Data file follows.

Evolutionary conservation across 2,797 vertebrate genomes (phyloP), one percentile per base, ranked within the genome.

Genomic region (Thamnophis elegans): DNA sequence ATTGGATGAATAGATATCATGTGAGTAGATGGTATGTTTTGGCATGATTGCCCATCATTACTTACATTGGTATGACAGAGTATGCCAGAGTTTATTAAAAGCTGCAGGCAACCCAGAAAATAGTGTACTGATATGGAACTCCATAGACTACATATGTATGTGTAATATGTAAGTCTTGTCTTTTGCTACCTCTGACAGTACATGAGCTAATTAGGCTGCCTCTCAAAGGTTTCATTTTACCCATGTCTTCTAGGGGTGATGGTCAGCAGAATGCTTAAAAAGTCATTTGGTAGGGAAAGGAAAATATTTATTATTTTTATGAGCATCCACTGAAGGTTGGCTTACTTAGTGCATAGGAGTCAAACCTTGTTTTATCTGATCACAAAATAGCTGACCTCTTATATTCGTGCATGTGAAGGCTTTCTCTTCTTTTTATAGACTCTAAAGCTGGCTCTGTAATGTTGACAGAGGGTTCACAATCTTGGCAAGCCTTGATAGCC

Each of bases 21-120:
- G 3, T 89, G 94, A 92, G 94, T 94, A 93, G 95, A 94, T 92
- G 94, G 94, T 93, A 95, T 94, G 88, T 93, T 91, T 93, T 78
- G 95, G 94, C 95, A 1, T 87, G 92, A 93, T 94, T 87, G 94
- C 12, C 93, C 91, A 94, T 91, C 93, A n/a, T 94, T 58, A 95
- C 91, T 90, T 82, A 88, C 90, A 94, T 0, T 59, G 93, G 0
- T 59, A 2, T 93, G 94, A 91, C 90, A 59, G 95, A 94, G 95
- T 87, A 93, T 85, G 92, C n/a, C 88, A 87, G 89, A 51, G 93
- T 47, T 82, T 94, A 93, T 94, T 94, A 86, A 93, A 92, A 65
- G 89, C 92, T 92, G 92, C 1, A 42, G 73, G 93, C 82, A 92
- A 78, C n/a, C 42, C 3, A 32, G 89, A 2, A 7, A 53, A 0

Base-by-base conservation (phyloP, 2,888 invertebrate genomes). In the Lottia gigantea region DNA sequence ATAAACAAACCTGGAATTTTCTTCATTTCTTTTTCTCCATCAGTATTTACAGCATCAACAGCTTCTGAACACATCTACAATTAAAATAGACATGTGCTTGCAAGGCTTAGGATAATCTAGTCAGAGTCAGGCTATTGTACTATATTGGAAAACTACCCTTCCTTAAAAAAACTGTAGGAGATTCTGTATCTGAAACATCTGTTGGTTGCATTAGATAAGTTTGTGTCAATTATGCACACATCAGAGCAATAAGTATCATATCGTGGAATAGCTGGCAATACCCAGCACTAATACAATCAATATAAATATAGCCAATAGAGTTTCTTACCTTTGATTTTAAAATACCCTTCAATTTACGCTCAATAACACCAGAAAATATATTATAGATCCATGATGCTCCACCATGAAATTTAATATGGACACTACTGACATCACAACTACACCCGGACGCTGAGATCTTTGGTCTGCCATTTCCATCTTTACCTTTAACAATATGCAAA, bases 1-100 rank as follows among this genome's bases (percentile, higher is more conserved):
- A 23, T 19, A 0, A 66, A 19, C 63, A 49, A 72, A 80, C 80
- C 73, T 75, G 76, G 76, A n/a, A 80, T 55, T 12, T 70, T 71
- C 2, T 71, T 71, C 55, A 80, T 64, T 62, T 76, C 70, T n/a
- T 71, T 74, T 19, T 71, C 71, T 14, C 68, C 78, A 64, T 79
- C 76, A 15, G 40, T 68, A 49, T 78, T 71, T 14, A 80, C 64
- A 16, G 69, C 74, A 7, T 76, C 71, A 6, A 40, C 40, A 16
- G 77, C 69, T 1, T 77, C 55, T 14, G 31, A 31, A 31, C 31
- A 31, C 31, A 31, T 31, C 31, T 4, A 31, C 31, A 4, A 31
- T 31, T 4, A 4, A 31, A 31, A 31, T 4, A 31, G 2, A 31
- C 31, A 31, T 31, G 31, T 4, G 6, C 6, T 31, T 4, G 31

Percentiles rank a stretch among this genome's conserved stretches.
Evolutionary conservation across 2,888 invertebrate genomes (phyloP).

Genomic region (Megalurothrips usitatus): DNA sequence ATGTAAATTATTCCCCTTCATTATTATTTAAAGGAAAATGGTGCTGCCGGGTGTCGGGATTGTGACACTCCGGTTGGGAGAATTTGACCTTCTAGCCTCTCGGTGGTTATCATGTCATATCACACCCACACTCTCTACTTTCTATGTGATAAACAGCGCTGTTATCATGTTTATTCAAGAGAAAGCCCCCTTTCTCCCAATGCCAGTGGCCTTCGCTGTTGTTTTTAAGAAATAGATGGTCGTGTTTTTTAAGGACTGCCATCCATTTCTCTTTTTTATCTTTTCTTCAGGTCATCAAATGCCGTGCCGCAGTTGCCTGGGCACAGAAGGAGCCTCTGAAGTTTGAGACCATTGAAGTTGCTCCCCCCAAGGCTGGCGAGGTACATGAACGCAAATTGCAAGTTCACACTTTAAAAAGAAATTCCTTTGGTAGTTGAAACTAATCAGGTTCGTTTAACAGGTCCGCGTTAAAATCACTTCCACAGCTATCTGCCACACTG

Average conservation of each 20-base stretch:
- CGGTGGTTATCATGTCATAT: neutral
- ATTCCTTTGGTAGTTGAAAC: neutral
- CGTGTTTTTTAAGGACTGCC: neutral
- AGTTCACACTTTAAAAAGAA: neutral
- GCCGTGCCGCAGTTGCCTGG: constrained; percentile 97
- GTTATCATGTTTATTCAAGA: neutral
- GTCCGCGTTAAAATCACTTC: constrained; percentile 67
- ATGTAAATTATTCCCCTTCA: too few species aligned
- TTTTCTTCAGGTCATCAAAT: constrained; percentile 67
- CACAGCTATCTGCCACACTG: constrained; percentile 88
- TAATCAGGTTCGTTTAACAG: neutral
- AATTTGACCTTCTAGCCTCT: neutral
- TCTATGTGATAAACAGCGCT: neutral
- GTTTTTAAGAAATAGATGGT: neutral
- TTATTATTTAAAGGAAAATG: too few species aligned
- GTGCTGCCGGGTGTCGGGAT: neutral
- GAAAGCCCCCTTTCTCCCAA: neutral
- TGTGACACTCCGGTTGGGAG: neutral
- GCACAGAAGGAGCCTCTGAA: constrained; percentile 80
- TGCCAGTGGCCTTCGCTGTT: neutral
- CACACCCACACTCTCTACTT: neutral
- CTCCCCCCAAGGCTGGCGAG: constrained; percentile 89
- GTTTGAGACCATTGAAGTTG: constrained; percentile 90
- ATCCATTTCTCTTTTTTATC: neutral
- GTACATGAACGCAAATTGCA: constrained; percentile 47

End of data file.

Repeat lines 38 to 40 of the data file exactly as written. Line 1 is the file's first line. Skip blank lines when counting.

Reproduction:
- CACAGCTATCTGCCACACTG: constrained; percentile 88
- TAATCAGGTTCGTTTAACAG: neutral
- AATTTGACCTTCTAGCCTCT: neutral